Ten of Nevada’s most scenic areas are accessed by highways with such beautiful views that they have been designated as scenic byways by the state. Travelers need not wait until they arrive at the lake, mountain peak or special attraction to enjoy breathtaking scenery: just gaze out the window of your vehicle as you drive along.
Great Basin National Park in eastern Nevada, famous for its deep limestone Lehman Cave tours and the tallest mountain peak in Nevada (Wheeler Peak, 13,061 feet or 3.98 kilometers), is Nevada’s only national park, and offers cave tours (bring a jacket, even in summer), camping and panoramic views. It’s accessible from U.S. 50 and U.S. 93, which join just east of the park, and is close to the border with the state of Utah.
Valley of Fire State Park, an hour’s drive from Las Vegas on Interstate 15, offers wildly colorful rock formations in shades of red, purple, orange and yellow, paved roads for convenient sightseeing and a visitor center with displays and gifts. It’s Nevada’s oldest state park.
Hoover Dam, about an hour’s drive from Las Vegas, is among the engineering wonders of the world and not to be missed. This immense concrete wedge backs up the mighty Colorado River that separates Nevada and Arizona and provides hydroelectric power. Visitors can learn about its intriguing history and inner workings at the visitor center and cruise Lake Mead on a paddle wheeler. On the way, stop at picturesque Boulder City, 23 miles (37 kilometers) east of Las Vegas, which the U.S. government built during the Great Depression to house those who worked on the dam. Casino gambling was not permitted there, and continues to be prohibited today.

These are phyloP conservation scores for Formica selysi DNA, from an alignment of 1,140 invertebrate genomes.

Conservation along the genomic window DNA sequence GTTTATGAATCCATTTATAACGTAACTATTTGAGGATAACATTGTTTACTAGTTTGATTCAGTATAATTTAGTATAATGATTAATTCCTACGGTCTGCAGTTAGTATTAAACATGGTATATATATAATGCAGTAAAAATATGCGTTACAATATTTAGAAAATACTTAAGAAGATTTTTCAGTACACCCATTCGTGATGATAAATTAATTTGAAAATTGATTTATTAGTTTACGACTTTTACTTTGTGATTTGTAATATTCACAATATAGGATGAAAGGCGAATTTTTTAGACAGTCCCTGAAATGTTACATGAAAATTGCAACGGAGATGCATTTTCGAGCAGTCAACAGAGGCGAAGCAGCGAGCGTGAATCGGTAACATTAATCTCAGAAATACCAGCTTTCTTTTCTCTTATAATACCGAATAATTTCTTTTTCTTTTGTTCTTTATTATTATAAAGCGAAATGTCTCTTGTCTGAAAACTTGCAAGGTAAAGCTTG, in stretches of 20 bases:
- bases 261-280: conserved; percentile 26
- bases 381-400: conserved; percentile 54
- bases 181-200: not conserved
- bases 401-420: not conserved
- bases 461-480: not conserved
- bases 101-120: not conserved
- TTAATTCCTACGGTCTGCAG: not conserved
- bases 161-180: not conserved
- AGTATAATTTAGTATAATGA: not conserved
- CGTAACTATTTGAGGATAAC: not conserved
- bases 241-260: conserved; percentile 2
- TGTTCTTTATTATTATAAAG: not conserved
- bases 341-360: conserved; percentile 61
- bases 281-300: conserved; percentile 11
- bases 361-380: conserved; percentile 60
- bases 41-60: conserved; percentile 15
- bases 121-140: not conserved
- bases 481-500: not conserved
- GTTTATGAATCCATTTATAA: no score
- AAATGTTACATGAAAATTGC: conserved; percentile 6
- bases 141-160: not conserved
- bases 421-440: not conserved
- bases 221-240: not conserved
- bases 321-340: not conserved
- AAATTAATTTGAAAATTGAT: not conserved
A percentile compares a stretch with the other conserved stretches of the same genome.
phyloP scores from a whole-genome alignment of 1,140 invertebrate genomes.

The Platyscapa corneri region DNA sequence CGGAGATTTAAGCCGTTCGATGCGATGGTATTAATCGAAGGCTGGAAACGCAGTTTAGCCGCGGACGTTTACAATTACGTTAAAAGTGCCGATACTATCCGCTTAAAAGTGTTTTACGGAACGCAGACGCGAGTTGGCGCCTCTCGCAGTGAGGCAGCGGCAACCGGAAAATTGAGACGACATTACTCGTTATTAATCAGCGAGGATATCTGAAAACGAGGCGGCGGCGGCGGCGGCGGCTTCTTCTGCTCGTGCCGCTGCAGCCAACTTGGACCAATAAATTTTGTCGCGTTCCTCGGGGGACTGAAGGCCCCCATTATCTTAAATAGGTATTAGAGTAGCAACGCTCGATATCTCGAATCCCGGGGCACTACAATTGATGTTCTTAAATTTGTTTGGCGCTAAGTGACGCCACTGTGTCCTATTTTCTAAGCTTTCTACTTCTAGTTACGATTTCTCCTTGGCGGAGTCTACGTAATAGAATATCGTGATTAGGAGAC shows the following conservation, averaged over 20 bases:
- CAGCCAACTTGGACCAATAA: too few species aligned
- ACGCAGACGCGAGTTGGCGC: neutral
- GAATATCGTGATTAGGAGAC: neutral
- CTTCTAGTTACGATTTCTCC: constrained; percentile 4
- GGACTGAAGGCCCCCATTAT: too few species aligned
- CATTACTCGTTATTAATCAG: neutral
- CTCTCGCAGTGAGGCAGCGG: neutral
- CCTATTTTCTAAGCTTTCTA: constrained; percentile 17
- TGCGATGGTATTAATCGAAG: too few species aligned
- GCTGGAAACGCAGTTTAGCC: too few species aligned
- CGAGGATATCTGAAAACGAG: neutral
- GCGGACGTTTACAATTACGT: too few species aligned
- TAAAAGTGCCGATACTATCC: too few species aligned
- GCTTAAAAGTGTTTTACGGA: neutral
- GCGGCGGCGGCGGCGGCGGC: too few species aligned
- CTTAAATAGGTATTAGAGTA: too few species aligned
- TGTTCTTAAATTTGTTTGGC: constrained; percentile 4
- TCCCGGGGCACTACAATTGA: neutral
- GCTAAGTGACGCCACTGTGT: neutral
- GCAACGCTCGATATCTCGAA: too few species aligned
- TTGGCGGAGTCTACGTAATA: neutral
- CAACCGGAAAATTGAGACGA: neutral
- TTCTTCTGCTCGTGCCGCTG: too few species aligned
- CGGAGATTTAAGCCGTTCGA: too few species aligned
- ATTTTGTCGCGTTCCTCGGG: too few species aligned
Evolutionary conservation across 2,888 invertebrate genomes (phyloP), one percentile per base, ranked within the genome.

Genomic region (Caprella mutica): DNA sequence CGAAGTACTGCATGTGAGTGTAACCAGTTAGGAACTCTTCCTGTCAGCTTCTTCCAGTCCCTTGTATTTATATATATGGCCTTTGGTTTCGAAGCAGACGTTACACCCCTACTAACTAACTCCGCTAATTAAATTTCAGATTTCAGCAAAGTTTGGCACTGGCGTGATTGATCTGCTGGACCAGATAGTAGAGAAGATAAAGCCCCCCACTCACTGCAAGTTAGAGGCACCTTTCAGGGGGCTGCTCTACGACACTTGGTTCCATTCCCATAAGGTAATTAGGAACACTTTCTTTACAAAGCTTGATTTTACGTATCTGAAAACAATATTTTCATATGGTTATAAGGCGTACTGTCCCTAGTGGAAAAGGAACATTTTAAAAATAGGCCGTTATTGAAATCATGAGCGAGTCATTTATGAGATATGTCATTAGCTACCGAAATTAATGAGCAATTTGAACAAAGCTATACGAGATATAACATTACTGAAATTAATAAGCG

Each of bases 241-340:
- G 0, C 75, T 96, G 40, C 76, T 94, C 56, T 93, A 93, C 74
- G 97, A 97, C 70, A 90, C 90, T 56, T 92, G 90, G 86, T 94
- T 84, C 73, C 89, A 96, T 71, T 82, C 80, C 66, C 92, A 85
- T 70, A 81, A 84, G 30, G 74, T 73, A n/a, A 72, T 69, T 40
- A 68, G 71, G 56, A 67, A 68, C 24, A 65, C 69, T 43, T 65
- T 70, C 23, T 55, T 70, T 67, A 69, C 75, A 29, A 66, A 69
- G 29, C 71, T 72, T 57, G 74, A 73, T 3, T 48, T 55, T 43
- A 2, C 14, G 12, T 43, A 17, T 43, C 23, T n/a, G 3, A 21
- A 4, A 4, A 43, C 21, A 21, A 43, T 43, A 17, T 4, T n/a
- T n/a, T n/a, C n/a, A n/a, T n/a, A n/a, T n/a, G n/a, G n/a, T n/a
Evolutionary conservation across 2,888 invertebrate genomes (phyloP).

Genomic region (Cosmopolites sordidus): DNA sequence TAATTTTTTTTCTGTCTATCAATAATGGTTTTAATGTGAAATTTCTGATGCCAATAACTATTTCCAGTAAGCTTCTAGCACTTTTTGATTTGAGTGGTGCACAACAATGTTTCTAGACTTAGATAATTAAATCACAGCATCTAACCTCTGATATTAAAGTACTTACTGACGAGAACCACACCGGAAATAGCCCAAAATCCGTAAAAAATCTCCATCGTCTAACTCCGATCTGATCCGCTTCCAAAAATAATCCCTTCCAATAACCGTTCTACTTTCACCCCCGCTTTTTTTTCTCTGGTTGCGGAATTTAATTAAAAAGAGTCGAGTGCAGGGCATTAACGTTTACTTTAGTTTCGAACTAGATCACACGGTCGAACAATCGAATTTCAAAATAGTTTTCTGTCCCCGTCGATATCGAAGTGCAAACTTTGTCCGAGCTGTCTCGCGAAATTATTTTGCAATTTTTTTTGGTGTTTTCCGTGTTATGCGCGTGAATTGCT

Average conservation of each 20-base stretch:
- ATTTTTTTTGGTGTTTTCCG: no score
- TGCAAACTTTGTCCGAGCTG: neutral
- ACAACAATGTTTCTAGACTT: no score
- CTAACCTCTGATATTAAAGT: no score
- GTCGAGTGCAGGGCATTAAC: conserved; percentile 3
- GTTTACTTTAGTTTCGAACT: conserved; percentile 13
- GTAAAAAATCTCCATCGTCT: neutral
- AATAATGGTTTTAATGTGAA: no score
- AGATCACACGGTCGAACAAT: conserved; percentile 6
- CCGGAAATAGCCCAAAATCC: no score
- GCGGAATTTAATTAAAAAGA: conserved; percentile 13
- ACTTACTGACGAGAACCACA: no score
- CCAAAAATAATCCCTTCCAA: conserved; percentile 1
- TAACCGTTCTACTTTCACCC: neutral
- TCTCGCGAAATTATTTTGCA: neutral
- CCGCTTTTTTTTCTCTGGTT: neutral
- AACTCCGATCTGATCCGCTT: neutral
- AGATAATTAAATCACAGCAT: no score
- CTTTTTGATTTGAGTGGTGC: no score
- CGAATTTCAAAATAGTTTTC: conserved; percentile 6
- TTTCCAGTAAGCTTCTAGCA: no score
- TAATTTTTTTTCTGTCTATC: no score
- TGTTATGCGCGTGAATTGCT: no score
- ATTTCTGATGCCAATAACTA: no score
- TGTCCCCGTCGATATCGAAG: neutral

Other things to see, places to go
It’s difficult to choose from Nevada’s amazing lineup of places to go and things to see, but here is a small sampling.
For more information, visit TravelNevada.com.
Updated July 3, 2014